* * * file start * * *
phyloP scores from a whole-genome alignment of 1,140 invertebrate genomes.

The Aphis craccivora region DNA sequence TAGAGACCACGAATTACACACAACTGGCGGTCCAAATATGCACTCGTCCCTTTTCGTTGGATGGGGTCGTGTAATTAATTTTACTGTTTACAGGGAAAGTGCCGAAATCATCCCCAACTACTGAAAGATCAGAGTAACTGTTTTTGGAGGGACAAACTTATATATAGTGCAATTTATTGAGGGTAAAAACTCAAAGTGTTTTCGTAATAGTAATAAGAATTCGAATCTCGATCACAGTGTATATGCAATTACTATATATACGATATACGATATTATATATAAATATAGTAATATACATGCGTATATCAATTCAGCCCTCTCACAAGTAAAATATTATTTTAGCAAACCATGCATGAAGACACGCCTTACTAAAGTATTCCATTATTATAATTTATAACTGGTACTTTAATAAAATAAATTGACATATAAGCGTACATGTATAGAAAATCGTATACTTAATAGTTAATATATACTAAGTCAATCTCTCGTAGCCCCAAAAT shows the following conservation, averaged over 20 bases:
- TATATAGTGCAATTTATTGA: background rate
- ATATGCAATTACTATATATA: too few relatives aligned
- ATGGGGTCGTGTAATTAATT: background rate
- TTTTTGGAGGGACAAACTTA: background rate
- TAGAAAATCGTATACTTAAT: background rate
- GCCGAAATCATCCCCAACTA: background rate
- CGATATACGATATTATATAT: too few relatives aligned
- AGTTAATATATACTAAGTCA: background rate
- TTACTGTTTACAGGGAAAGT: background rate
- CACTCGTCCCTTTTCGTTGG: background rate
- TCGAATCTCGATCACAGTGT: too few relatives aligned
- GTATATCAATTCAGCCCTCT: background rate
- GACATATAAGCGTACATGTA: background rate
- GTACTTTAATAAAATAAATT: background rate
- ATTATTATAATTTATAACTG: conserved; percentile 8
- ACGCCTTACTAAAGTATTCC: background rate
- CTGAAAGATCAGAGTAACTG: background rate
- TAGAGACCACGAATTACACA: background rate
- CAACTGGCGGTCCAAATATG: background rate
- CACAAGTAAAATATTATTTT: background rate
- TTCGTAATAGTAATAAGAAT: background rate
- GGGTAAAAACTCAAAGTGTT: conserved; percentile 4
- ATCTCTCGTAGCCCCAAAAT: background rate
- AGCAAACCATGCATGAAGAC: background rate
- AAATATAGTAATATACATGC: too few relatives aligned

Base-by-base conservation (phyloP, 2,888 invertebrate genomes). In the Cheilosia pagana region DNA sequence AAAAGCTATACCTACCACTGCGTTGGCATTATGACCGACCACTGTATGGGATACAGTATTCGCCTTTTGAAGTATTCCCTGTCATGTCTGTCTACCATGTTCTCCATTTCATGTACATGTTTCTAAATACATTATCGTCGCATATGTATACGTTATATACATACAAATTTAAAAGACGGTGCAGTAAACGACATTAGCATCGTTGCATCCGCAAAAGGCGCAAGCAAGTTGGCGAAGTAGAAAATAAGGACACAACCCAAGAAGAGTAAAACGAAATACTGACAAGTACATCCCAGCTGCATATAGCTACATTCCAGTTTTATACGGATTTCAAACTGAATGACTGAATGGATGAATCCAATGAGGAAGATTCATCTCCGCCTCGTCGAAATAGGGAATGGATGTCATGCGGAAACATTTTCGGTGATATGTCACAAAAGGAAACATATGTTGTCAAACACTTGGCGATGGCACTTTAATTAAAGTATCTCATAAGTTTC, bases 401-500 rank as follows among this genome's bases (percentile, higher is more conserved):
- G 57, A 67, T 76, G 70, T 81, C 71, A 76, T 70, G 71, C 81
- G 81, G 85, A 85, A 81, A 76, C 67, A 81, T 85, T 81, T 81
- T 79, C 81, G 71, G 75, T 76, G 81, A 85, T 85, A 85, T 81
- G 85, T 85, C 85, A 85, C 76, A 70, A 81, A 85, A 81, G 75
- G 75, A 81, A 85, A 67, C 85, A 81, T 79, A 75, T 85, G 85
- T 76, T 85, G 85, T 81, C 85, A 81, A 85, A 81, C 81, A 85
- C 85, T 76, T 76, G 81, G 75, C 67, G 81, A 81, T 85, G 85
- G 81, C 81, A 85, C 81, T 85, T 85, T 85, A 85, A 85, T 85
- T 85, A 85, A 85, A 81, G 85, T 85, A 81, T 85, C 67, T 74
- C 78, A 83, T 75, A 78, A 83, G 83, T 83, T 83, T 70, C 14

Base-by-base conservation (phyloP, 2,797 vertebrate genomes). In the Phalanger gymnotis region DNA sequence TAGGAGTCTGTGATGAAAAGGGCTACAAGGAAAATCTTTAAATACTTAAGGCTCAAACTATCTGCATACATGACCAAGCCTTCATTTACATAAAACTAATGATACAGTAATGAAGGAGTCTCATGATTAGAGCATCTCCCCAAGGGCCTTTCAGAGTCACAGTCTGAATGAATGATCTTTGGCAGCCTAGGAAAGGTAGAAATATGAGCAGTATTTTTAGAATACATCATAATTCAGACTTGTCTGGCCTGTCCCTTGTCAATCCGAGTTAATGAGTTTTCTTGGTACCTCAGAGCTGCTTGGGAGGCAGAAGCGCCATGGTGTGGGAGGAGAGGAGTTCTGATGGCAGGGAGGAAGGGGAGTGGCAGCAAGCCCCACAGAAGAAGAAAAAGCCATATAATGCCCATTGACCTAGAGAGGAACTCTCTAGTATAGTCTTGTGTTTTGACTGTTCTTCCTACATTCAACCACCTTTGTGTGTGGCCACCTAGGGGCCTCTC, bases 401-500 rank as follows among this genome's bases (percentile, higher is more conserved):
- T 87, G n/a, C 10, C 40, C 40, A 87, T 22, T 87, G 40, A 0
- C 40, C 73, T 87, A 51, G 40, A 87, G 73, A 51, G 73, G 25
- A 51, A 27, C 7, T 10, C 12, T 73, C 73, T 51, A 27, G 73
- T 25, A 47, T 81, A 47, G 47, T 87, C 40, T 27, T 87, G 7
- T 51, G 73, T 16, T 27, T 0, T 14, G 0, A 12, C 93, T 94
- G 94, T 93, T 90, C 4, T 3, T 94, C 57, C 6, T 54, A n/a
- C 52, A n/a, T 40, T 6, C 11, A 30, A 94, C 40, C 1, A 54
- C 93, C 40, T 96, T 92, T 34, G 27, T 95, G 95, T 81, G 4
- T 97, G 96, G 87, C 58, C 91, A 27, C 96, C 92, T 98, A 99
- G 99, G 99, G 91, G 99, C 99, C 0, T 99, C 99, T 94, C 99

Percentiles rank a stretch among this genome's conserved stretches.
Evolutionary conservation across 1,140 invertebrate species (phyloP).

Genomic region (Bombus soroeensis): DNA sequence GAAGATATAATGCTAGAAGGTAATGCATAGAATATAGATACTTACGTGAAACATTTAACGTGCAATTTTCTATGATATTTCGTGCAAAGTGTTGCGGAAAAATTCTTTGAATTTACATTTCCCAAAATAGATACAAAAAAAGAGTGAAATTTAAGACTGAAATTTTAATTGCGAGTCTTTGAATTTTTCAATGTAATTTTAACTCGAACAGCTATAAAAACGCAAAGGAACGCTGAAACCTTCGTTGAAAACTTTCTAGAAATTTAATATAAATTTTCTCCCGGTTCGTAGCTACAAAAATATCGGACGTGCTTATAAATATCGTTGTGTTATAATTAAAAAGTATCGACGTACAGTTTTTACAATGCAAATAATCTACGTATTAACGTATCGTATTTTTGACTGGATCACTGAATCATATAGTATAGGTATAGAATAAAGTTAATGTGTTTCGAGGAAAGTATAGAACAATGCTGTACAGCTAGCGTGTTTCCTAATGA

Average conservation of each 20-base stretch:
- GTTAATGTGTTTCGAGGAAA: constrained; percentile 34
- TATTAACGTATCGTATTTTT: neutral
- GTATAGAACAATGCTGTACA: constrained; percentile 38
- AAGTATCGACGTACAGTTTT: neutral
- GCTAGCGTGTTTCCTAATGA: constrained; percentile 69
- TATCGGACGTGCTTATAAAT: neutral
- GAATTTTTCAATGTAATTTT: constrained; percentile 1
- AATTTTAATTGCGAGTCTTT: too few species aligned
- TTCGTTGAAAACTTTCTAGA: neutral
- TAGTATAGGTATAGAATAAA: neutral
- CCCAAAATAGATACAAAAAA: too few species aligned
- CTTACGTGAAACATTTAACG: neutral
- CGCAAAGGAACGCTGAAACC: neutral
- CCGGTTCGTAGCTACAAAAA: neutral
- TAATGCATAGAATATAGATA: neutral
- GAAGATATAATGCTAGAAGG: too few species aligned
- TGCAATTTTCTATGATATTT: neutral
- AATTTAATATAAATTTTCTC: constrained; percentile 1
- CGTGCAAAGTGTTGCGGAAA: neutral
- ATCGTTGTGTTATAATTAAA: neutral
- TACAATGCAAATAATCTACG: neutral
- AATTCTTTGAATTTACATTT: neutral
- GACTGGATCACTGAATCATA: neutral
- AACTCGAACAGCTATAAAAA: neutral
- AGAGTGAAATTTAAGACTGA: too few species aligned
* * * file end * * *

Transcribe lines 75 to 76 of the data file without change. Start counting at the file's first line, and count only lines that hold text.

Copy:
- AATTCTTTGAATTTACATTT: neutral
- GACTGGATCACTGAATCATA: neutral